Friday, August 19, 2011

CULT MOVIE REVIEW: Terminator 2: Judgment Day (1991)

"The unknown future rolls toward us. I face it, for the first time, with a sense of hope. Because if a machine, a Terminator, can learn the value of human life, maybe we can too."

- Sarah Connor (Linda Hamilton), in Terminator 2: Judgment Day.

Today brings us to the final installment of the summer-long Cameron Curriculum, this blog’s examination of all James Cameron’s movies from 1984 through 2009. The subject of today’s review is Terminator 2: Judgment Day, an immensely popular 1991 genre film that even twenty years later boasts a very positive reputation.

While never the lean, ruthless thrill machine that its blockbuster 1984 predecessor was, Terminator 2: Judgment Day boasts other delights.   For one thing, it continues  the story of the frequently imperiled Connors with stirring intensity and amazing pyrotechnics and stunts.  And -- perhaps more significantly -- it provides the genre one of its most amazing and influential villains: Robert Patrick as the T-1000, a shape-shifting, CGI-morphing leviathan.

I still vividly recall seeing this film theatrically in 1991 and being blown away not just by Patrick’s steady, focused performance, but also by the elaborate and confident special effects presentation of the character. 

Patrick carries his strength not merely in his narrow, athletic form (a far cry from the bulging, overly-muscular Schwarzenegger) but in his predatory, all-seeing eyes, which showcase enormous power and drive.

If Robert Patrick were not completely convincing in his role, this movie wouldn’t work, plain and simple. But he’s up to the task, and thus creates a classic villain. A true testament to his powerful presence is the fact that throughout the film, Arnold truly seems imperiled and outclassed by his enemy.  Given Arnold's size and weight advantage over Patrick, that's an astounding accomplishment.

In terms of mechanics, the T-1000 was created through the twin techniques of morphing and warping.  Morphing is described as the "seamless transition" between two images or shapes, and generally uses points in common (like the shape of a nose, or a mouth...) as the basis for the transition. 

In the early 1990s, these visual fx techniques became the de rigueur effects in genre films, appearing in such efforts as Star Trek VI: The Undiscovered Country (1991) and Sleepwalkers (1992). Although morphing can apparently be traced all the way back to the 1980s and ILM work in The Golden Child (1986) and Willow (1987), Terminator 2: Judgment Day represents, perhaps, the finest and most meticulous utilization of the pioneering technique, again placing Cameron at the vanguard of technical achievement.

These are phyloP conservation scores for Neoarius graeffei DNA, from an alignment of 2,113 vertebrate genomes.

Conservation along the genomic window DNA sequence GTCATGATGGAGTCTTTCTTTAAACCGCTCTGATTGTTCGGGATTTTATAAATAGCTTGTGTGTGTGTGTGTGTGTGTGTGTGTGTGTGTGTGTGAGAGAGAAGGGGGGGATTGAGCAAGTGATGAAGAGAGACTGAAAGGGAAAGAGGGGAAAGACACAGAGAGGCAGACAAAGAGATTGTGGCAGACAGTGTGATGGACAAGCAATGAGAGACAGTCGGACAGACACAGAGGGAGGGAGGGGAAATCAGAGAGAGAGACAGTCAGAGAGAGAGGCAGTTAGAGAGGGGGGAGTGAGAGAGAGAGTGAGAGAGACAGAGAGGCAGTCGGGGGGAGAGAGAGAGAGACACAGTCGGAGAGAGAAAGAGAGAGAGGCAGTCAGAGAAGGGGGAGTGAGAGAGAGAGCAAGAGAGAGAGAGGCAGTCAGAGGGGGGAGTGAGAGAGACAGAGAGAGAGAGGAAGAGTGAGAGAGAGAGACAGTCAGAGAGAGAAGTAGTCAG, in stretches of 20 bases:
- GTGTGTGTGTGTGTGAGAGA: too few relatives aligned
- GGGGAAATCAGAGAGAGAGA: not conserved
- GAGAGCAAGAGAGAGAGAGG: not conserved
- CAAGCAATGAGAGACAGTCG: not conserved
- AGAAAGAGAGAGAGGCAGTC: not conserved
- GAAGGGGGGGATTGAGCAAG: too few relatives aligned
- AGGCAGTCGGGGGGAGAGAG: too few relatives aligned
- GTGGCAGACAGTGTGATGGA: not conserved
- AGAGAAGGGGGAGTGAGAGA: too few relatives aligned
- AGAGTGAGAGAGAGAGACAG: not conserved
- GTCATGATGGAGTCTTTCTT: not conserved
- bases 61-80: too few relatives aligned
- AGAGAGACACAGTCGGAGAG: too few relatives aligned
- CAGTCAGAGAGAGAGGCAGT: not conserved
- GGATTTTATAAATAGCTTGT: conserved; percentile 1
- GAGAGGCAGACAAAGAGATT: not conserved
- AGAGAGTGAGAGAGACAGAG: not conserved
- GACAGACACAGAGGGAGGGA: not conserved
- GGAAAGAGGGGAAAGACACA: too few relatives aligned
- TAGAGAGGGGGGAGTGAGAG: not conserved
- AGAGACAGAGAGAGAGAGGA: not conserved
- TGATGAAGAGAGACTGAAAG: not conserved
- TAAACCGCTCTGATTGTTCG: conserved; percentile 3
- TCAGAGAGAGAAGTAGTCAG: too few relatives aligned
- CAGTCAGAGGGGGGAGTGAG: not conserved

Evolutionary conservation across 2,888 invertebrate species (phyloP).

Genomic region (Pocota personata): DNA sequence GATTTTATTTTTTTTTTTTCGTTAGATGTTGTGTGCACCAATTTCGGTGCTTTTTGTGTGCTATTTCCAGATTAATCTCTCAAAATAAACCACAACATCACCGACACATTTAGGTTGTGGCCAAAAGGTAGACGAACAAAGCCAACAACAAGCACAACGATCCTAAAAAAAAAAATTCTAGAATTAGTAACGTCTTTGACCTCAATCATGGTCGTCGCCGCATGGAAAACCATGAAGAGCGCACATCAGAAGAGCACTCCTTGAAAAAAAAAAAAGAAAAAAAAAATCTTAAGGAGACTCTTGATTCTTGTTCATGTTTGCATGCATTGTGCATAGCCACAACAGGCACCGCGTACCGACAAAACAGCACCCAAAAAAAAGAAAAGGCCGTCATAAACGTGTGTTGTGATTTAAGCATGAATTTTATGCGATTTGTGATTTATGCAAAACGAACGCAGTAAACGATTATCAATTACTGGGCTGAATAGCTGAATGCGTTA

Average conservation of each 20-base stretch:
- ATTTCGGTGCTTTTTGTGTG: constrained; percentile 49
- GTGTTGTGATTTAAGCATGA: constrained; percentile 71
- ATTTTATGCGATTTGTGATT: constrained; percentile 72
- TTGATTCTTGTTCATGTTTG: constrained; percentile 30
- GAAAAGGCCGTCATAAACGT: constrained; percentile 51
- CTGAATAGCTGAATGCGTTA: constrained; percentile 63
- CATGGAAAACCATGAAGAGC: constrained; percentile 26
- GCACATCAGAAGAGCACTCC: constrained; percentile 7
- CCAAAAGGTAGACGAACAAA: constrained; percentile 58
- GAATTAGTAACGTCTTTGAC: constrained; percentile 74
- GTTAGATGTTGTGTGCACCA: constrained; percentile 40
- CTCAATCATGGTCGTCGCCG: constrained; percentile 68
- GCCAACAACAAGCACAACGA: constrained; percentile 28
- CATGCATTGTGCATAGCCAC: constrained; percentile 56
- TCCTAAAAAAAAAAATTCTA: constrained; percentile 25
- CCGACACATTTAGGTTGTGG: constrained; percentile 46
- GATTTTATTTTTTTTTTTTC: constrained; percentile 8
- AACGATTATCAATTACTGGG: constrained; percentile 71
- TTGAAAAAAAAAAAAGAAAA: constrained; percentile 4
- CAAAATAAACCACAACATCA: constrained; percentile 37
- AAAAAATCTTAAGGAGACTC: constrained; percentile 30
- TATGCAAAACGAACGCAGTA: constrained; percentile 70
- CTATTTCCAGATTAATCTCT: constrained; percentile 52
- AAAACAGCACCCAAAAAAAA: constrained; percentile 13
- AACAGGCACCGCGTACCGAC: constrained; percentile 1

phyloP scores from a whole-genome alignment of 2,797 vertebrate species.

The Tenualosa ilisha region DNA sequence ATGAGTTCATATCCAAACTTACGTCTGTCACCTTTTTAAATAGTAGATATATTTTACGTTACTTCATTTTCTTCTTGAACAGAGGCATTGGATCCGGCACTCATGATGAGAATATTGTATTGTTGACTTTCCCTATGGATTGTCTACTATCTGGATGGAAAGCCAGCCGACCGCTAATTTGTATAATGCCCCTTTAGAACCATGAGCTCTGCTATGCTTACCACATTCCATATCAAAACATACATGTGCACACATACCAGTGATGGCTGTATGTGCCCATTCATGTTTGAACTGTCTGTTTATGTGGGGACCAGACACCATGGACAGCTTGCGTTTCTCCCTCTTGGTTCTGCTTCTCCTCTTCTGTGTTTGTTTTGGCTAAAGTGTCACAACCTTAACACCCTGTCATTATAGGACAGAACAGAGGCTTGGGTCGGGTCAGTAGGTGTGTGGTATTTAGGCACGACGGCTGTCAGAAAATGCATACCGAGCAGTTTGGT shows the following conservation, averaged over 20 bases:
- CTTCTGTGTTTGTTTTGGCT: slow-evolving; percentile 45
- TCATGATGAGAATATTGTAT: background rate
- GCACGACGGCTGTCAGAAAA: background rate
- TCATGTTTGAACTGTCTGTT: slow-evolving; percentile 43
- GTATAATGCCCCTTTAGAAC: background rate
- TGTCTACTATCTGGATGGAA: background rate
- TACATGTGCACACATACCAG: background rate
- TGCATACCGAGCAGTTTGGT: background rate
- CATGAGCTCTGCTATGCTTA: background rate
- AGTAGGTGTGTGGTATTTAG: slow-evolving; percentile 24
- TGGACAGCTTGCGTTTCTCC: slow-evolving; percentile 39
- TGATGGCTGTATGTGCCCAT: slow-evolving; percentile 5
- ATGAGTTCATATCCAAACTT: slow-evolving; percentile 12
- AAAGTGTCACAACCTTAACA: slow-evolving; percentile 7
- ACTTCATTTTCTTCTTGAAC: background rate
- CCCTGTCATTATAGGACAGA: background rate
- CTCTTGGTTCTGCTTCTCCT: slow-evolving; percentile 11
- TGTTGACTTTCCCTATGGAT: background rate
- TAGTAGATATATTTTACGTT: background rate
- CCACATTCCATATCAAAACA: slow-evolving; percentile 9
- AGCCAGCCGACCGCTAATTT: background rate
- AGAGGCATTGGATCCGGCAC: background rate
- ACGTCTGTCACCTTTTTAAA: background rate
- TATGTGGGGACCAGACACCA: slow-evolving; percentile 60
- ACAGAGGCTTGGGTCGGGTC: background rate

Comparing The Terminator to Terminator 2, one can see that the sequel -- while still a serious film obsessed with fate and man's self-destructive tendencies -- is remarkably less bleak in tone.  As the quotation at the top of this review indicates, a sense of " hope" permeates the sequel. 

Notably, Cameron also mines the Terminator character (Arnold's, I mean) for laughs.  The T-800 (ed's note: thanks Grifter!) is the proverbial fish-out-of-water, unable to understand key aspects of the human equation, including how to smile, or why human beings cry.   This set-up fits in very well with Cameron's career-long obsession with the outsider; the person unfamiliar with a world/class system who steps in and attempts to navigate it, all while simultaneously pointing out its deficits.  The outsider can be social gadfly or observer, and reveal a new perspective about the film's dominant coalition (Ripley as the non-marine/non-Company exec in Aliens; Jack a Dawson lower-class passenger on the Titanic, etc.).

Although much of the  material involving Arnold's new Terminator character is indeed very amusing, particularly the actor's gloriously deadpan delivery of modern colloquialisms ("No Problemo," "Hasta la vista..."), some of this fish-out-of-water material feels very much like left-overs from Star Trek: The Next Generation. 

It's not so evident today, but at the time of Terminator 2's release, I was shocked at just how much the Terminator's journey towards humanity appears to mirror and reflect Lt. Data's (Brent Spiner) odyssey on that TV series, which ran from 1987 - 1994.  It's a very intriguing dynamic: Gene Roddenberry acknowledged that Data's spiritual parents were Questor (from The Questor Tapes) and Bishop in Cameron's Aliens (1986).  Here, turnabout is fair play and Data is certainly a spiritual predecessor to the T-101, only one assuredly less prone to bloody violence.